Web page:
Sex toy sales are up and publishers are seeing an opportunity to grasp


It may, or may not, come as a surprise that as people entered into quarantine back in March, the online sales of sex toys have, well, risen.

But due to limitations from social platforms blocking sexual content from retailers in paid posts, publishers — including BuzzFeed and The Strategist— are capitalizing on that trend after seeing their own conversions on this product category increase during the pandemic.

BuzzFeed is even considering leaning further into this area by launching a a new sex and love vertical to create a solidified destination for its audience to find sex toy product recommendations all in one place, now that it has a surplus of content from covering sexual wellness for several years.

In April 2020, BuzzFeed reported that sex toy sales were up nearly 600% compared to April 2019, while year-to-date, the category is up 165%, according to Nilla Ali, BuzzFeed’s svp of commerce. Ali would not disclose hard revenue figures from sales in this category.

The Strategist editor Alexis Swerdloff said that sex toys have “always been a strong category” but unlike office chairs, which recently saw a bump as people began furnishing their work from home spaces, sex toys have not seen a significant spike. However, the sex toy category’s sales have increased gradually since the pandemic.

According to Camilla Cho, Vox Media’s svp of ecommerce, some of the retailers that the Strategist partners with in this category are up 10-20% in conversions compared to this time last year. 

Ali and Cho both said that the commission rates in this category are competitive, both from Amazon and from category-specific retailers. “Commission rates vary quite a bit in this category,” said Cho. “But in general, [Amazon and other sex toy retailers] all provide pretty competitive, compelling rates.” 

One sex toy retailer, Children of the Revolution, has an affiliate program with commission rates ranging from 5-25%, depending on the product, according to the company’s website. Sex toy retailer Maude’s affiliate program features a standard 10% commission rate, according to its website. And Lelo’s Adult Toys affiliate program gives publishers, blogs and influencers a 5-20% commission on all sales, determined by the type of publisher and their traffic sources, according to its site. 

At the start of the pandemic, Amazon initially slashed the commission rates for publishers promoting products categorized as “non-essential.”

One lifestyle media executive, who spoke on the condition of anonymity, said that while the sex toy category is performing really well since the pandemic, Amazon has cut rates on health products, which includes sexual oriented products.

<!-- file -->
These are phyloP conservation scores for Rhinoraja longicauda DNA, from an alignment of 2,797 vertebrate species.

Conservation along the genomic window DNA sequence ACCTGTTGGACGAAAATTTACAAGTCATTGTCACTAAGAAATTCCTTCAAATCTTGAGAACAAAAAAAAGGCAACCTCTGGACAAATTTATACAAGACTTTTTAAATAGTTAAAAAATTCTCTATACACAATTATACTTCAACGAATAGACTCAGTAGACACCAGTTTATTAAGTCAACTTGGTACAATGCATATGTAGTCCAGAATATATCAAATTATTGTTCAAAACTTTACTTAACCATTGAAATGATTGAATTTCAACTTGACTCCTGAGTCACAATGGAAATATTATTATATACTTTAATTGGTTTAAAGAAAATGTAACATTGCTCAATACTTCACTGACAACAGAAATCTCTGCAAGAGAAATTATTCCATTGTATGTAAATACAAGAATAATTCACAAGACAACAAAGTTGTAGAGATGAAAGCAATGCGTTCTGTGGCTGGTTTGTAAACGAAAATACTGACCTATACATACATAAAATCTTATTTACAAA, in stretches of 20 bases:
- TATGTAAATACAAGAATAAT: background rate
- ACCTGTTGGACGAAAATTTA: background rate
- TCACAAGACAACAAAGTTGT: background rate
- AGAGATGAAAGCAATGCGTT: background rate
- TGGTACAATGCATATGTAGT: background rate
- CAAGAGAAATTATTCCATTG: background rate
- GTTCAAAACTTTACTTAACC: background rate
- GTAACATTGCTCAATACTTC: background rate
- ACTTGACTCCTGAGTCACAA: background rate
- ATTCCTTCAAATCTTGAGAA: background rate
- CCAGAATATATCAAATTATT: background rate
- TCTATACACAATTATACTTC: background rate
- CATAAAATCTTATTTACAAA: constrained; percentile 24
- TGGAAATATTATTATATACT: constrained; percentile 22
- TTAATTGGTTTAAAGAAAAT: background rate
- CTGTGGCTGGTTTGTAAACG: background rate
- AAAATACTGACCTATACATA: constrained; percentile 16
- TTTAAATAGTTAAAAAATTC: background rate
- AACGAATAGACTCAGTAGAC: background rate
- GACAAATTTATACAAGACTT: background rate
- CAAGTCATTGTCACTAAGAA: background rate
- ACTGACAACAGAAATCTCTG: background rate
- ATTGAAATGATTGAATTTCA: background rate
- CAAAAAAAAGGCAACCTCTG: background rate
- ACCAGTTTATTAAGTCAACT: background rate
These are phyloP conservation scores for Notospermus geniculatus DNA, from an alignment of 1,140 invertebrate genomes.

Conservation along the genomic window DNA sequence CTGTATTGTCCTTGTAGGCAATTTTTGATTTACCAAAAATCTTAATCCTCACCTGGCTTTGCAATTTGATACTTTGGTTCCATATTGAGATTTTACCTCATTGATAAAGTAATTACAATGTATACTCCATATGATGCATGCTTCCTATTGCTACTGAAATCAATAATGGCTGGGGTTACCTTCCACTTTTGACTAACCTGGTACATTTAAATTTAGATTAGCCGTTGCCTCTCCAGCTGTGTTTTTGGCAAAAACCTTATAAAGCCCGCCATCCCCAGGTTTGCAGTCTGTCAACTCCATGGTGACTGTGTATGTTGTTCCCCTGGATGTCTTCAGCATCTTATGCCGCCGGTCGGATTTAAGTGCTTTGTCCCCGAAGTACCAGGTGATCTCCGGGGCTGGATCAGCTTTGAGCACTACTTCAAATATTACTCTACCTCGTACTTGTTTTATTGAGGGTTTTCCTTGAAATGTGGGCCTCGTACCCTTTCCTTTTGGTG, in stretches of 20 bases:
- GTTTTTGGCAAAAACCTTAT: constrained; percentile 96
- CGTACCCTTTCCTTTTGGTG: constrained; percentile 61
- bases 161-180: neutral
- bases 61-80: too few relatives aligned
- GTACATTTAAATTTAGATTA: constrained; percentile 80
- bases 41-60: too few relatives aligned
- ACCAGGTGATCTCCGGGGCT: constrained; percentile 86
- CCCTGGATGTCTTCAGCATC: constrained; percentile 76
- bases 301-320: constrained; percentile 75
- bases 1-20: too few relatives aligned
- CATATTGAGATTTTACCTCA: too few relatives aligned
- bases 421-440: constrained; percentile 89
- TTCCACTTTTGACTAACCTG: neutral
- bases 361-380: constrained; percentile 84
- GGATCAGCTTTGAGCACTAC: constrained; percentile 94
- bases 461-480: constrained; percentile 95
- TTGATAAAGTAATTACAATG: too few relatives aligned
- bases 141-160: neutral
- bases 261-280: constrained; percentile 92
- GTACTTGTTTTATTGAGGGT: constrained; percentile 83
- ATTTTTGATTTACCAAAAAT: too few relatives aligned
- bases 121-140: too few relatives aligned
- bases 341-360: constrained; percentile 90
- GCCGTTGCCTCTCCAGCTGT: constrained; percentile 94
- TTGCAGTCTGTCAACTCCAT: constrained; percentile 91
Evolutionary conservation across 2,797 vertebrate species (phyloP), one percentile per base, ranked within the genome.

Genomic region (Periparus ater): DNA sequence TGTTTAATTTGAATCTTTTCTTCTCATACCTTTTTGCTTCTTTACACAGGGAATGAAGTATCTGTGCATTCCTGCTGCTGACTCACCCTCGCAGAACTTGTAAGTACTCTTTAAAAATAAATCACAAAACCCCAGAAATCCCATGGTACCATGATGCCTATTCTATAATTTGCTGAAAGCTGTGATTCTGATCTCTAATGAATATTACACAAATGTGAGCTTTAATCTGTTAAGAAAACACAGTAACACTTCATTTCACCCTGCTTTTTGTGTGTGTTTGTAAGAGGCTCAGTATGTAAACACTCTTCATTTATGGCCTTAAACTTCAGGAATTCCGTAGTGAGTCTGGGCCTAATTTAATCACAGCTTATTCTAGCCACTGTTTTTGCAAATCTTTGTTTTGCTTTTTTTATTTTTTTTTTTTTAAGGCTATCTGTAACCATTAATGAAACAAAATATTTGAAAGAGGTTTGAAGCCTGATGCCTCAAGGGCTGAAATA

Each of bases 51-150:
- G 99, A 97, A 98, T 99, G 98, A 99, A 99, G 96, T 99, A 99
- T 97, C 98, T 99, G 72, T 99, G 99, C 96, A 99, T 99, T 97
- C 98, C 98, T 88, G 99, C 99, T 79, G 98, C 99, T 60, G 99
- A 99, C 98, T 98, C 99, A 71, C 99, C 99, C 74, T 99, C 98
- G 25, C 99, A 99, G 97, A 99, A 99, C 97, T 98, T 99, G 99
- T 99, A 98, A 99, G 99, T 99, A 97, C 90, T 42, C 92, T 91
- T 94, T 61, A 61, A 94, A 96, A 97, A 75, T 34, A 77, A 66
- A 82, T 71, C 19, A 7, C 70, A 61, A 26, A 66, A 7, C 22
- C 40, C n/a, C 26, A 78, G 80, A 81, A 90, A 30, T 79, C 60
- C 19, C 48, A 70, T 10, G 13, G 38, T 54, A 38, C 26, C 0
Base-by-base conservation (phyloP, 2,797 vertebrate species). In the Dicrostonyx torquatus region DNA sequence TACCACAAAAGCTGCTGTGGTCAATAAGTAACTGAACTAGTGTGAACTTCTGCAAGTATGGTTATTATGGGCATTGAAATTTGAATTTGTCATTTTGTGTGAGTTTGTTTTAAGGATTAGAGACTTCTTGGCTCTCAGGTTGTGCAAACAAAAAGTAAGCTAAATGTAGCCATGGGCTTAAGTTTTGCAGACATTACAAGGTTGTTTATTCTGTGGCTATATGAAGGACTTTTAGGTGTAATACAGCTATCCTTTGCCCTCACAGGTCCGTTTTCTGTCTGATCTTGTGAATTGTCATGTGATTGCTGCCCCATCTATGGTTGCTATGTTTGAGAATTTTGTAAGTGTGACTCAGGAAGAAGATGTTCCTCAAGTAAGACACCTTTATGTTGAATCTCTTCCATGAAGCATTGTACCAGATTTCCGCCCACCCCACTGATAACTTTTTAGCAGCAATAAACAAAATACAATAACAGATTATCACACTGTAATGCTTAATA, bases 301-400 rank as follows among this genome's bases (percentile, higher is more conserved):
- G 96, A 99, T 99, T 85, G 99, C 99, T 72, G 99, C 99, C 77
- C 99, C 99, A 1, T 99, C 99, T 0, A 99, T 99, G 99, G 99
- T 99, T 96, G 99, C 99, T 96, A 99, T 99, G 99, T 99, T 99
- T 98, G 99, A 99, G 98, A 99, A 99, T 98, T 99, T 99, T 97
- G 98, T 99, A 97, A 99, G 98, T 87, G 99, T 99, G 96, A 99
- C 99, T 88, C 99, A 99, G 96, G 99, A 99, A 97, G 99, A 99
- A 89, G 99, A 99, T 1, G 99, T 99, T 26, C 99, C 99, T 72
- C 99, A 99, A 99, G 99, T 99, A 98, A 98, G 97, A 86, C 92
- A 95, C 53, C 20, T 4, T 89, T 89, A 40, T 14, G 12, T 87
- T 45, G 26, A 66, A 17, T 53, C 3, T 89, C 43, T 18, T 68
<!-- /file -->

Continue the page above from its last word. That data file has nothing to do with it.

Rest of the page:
“It’s a topic that’s doing really well, but commissions are drastically lower than they used to be,” the exec said. “So you have to take that into consideration when developing a content strategy.” 

There is a competitive upside for publishers when partnering with sex toy retailers, according to Ali. “There are limitations around where they can advertise, so there is an opportunity for content publishers because they are a main channel for discovery. The limitations that the platforms have don’t apply to publishers,” she said. “It’s a great work around for advertisers to get in front of an audience.” 

However, similar to sex toy retailers who cannot promote their products through paid social, Ali and Cho said that they are unable to promote the category on those platforms because it too will be flagged. Sex toy content can also be flagged in Google, making SEO distribution difficult, similar to cannabis content, according to Ava Seave, principal of media consulting firm Quantum Media.

“The biggest challenge with sex toy content is that you’re not able to promote on the platforms. And there are distribution issues with paid promotion,” said Ali.

Therefore, BuzzFeed tends to promote this content on its owned-and- operated channels, which Ali said is “an effective tactic given the scale of our audience.”

Seave said that while affiliate sales are the most logical way for publishers to monetize their sex toy content in a commerce capacity, drop ship sales could also work. For a general publisher trying to create their own inventory business with branded products, however, Seave said that it is something that would not necessarily translate to audiences because general publishers are not specialists on the subject. 

For publishers whose audience appreciates this sex-focused product category, Chris Erwin, principal and founder of strategy advisory company RockWater, said that they have an opportunity to cater to those retailers who cannot advertise on platforms or in other publications.

Especially now when those retailers are performing well in online sales, he said that publishers can enter into a storytelling relationship that has the potential to become a long standing partnership even after the pandemic. 

“My gut is that obviously people are quarantined and they’re not having as much interaction with people, so it’s not too surprising that the numbers are going up,” said Ali. “It’s a category that’s doing well and we foresee it [continuing] to do well.”

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